The difference between this year and last year all centers on a westward shift of the persistent steering pattern known as the Bermuda high. That high pressure system is stronger this year, and therefore more likely to push storms westward toward land.

Last September, Hurricane Earl menaced Long Island with the threat of 110 mph winds, but veered away at the last minute. It’s still possible that Irene could do the same.

Regardless of Irene’s exact path, many coastal areas from North Carolina to New England are expected to receive 10 to 15 inches of rain over the coming days.


Source: Market Watch

The Asbury Park press reports seriousness of the threat to the NJ and New York city area.

Irene is ‘serious’ threat to New Jersey

Hurricane Irene poses a serious danger to New Jersey, threatening to deluge an already soggy state and damage the coast this weekend, the state climatologist said.

David A. Robinson said “this is about as serious a situation as I’ve seen” in his nearly 20 years as New Jersey state climatologist. “But in all the (previous) cases, something has gone right for New Jersey, and we haven’t gotten the multiple shots,” he said.

Irene’s track late Wednesday afternoon was very similar to the path of the 1944 hurricane, “the worst storm of the 20th Century in terms of what it did damage-wise,” Robinson said. “That’s not a good sign.”

The unnamed offshore hurricane led to the ocean washing over parts of Long Beach Island and severely damaged Asbury Park and Atlantic City.

“We’ve got a problem on our hands,” Robinson said.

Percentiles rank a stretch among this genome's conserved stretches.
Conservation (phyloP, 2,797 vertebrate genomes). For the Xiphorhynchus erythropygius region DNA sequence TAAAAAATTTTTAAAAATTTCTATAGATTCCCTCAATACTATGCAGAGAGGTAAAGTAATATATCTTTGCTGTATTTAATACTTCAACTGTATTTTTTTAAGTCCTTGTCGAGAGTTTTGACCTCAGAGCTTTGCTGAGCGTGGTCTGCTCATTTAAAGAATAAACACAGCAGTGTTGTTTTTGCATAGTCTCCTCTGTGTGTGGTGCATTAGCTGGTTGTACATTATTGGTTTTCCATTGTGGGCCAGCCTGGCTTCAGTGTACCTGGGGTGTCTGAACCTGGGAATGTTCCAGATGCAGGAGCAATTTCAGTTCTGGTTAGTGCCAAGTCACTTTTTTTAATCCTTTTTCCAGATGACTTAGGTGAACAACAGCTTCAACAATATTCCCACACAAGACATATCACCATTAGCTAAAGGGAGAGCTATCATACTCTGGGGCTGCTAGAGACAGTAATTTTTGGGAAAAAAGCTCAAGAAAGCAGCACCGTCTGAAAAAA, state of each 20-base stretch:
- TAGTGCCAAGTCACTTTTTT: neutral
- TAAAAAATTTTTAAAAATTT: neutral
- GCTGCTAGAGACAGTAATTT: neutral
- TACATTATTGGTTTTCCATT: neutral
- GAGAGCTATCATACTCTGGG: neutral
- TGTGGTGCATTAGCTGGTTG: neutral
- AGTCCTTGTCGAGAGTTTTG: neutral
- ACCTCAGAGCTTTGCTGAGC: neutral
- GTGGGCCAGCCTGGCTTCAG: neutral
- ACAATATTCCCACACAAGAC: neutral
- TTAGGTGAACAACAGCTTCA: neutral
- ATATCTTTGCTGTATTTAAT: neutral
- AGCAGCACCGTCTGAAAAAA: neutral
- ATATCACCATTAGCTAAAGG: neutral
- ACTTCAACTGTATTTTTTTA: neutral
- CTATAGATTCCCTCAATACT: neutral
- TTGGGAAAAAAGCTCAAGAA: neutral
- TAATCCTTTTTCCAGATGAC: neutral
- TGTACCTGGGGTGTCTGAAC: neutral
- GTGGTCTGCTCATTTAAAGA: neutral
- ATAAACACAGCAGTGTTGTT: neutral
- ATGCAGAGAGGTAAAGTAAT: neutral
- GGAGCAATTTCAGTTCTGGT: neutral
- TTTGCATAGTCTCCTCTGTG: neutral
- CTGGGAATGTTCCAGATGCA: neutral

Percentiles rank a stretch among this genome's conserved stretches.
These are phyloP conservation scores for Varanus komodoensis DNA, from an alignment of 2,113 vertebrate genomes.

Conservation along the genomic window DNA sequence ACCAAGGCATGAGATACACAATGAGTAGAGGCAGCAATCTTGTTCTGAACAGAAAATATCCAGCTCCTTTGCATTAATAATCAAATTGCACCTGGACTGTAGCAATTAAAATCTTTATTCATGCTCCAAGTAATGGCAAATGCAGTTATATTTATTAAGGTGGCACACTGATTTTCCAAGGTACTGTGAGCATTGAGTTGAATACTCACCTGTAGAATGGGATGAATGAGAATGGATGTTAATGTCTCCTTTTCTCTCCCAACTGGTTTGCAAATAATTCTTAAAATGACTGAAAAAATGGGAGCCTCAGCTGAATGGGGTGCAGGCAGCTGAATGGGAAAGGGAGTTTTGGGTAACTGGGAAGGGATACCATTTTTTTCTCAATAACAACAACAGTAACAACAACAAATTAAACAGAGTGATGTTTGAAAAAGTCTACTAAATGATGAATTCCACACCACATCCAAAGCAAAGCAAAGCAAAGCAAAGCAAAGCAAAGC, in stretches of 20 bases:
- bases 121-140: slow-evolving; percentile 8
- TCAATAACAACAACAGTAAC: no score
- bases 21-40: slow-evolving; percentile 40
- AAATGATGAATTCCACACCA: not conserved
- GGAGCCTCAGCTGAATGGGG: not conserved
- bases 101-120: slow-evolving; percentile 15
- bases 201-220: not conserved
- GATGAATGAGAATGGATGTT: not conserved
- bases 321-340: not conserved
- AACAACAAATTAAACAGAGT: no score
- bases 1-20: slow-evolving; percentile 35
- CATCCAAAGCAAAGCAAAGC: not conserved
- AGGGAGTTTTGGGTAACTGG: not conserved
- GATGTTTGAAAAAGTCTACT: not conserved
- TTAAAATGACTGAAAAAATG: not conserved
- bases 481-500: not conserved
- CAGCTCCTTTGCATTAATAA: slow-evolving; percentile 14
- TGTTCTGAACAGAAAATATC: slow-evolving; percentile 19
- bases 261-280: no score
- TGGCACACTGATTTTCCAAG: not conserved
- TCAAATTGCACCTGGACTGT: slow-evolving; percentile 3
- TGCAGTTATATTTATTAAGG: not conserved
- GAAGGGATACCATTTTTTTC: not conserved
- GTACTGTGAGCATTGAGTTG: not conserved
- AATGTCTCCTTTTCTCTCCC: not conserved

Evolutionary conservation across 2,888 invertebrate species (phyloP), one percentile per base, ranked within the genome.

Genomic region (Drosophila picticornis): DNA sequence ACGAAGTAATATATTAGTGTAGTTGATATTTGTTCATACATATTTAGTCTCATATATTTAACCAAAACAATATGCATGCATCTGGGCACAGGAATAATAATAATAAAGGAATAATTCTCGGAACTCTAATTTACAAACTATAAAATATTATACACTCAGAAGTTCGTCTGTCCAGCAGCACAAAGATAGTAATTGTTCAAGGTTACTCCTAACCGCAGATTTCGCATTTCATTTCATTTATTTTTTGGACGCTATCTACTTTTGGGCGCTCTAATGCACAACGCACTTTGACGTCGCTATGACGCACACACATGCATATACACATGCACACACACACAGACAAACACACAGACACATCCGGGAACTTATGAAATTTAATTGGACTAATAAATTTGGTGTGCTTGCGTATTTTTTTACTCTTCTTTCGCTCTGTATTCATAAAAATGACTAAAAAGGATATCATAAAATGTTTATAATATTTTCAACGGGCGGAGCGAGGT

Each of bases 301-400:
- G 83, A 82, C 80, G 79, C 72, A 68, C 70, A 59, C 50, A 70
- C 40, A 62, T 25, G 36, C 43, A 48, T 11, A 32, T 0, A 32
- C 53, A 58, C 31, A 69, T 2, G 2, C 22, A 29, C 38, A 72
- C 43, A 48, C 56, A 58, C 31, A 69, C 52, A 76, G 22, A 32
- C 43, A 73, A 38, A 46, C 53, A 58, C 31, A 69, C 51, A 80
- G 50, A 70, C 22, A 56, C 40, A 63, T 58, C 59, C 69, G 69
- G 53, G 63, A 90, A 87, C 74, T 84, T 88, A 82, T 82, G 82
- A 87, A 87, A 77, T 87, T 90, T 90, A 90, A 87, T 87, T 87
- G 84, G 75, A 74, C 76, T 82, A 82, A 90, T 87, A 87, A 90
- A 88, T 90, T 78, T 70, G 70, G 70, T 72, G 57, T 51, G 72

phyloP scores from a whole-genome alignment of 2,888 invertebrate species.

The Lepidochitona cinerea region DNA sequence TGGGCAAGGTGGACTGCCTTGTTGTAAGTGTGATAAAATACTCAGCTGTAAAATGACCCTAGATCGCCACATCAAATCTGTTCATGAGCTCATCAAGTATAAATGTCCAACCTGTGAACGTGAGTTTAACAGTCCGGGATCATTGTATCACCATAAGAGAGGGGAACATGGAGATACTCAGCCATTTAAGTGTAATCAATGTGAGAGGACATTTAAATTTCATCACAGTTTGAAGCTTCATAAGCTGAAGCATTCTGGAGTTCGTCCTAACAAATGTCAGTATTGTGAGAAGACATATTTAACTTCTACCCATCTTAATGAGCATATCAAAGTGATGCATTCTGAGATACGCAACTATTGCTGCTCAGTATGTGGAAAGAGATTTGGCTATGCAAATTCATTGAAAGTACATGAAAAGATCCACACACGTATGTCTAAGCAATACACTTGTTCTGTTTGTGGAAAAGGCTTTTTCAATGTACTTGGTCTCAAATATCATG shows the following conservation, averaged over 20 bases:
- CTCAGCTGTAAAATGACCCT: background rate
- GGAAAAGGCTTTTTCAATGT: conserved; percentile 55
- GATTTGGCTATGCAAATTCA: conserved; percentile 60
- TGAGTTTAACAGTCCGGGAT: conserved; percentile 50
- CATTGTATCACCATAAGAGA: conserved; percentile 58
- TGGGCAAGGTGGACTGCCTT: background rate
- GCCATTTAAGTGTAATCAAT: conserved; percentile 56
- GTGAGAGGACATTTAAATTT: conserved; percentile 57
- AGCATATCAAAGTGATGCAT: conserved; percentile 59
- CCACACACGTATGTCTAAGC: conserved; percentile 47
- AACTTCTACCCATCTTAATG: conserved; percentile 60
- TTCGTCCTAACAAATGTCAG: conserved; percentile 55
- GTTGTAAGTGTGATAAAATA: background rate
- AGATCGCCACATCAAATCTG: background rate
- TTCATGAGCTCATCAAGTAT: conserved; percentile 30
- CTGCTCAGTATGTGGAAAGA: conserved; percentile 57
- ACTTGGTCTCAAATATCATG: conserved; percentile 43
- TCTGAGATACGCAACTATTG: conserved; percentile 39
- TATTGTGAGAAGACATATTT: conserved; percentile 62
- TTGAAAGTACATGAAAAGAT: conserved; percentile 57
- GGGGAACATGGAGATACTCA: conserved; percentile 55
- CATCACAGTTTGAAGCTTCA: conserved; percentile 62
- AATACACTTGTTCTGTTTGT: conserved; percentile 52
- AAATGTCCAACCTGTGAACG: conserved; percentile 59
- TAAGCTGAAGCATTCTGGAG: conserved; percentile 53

Officials in New Jersey, including Monmouth and Ocean counties, took steps Wednesday to get ready for the storm and urged residents and visitors to prepare for it. Irene was expected to be east of the Point Pleasant Beach area by 2 p.m. Sunday, according to Robinson and a National Hurricane Center forecast map.

Robinson said a Category 2 storm that comes within 50 miles of the New Jersey coast would bring strong winds, coastal flooding and additional rainfall. A Category 2 storm has maximum sustained winds of 96 to 110 mph, according to the hurricane center.

If Irene comes within 50 miles of the shore, “you could have the eyewall on the Jersey coast,” Robinson said.

“The closer it gets to Jersey, the stronger the winds,” and since the ground is wet and soft, that would lead to uprooted trees, he said. “So that’s a bad scenario.”

Monmouth County Sheriff Shaun Golden said “we’re not preaching panic here, we’re preaching preparation.”

Everyone should get a family plan together. That includes stocking up on food and other items, fueling vehicles, charging cell phones and providing shelter or at least food for pets, Golden said.

Officials are concerned about the Manasquan River area that flooded Sunday and Monday and “we want those people to be alert,” he said.